COMMUNITY ‘cluster’ meetings. You may not remember, dear reader, but there was a major fight over the concept while the disgraced former South Gippsland Shire Council was in office.

The idea allegedly came from some overseas guru and, seeing the success of the Korumburra Round Table, bringing groups together, some councillors wanted to roll it out everywhere.

The Leongatha Business Association not so much.

But the clusters are still alive and the concept returned last week after COVID to the ‘North Western’ part of the shire, with some success, thanks to three shire staff members; Barbara Look, Denise Trani and John Ernest, and also the community representatives from Bena, Loch and Poowong who turned out.

Nyora was unrepresented on this occasion, at the Poowong CFA rooms on Wednesday, May 12, but will be welcomed with open arms next time.

It all boiled down to two main issues, one of them brought to the meeting by community road safety expert John Ernst, about pedestrian safety in the towns, and the other by Loch representative Sean Taylor-Lyons about the potential benefits from the rail trail extension.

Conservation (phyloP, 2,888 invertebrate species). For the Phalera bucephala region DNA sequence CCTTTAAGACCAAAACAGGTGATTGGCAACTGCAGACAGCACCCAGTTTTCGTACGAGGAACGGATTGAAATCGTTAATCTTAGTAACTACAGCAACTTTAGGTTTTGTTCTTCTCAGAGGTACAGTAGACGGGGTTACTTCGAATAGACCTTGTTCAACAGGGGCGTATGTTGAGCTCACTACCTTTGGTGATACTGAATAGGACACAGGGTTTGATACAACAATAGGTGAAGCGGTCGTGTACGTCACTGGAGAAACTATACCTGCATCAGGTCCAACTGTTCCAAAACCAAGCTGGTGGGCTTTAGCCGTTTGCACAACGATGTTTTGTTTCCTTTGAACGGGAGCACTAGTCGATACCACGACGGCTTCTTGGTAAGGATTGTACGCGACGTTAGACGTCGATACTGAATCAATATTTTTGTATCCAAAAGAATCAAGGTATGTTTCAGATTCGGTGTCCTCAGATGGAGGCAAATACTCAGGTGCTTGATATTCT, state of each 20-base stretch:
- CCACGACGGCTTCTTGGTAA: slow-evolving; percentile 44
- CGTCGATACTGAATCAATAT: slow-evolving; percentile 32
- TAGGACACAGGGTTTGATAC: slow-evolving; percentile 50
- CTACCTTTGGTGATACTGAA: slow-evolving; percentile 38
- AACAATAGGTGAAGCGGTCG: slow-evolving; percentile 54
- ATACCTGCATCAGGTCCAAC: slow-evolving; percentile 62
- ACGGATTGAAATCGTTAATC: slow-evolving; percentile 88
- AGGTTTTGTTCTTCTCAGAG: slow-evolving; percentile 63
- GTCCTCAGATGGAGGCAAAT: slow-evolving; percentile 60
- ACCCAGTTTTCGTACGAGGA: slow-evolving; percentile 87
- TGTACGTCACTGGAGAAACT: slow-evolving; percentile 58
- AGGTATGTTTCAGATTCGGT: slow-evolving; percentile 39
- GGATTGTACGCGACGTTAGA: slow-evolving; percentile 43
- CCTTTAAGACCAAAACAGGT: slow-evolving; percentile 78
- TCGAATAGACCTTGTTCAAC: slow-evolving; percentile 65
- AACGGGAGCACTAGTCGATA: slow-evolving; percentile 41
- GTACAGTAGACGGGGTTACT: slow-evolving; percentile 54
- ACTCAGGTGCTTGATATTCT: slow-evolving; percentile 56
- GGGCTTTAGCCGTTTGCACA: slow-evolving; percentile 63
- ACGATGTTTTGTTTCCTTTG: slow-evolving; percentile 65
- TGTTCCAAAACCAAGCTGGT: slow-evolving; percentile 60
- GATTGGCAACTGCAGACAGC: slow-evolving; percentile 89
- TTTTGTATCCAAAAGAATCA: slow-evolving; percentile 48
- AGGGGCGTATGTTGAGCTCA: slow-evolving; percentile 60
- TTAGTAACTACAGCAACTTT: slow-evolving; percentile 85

There was general support for Mr Ernst’s idea about a cluster approach to improving road safety, identifying the best place for a pedestrian crossing in each town, and other road safety issues.

And, at the initiative of the meeting last week, a special community meeting will be arranged at Loch next month to hear from experts, and also from the community, about what they’d like to see happen with the rail trail.

All three shire representatives were in no doubt that the extension of the trail, from Leongatha to Nyora (ultimately linking up with an extension from Cranbourne), will bring people, a lot of people, to the towns.

Even on a weekday in Meeniyan last Thursday you could see that. More so at the weekends.
And with the close proximity of the ‘North Western’ part of the shire to the south-eastern suburbs, this western end of the trail might even do better.

Who is going to maintain the trail?

What services and visitor infrastructure will be provided?

What about signs, maps and website support?

Communication is the key, they said, and now’s a good time to start with some information and community feedback about the rail trail.
Watch out for a date for the rail trail information meeting.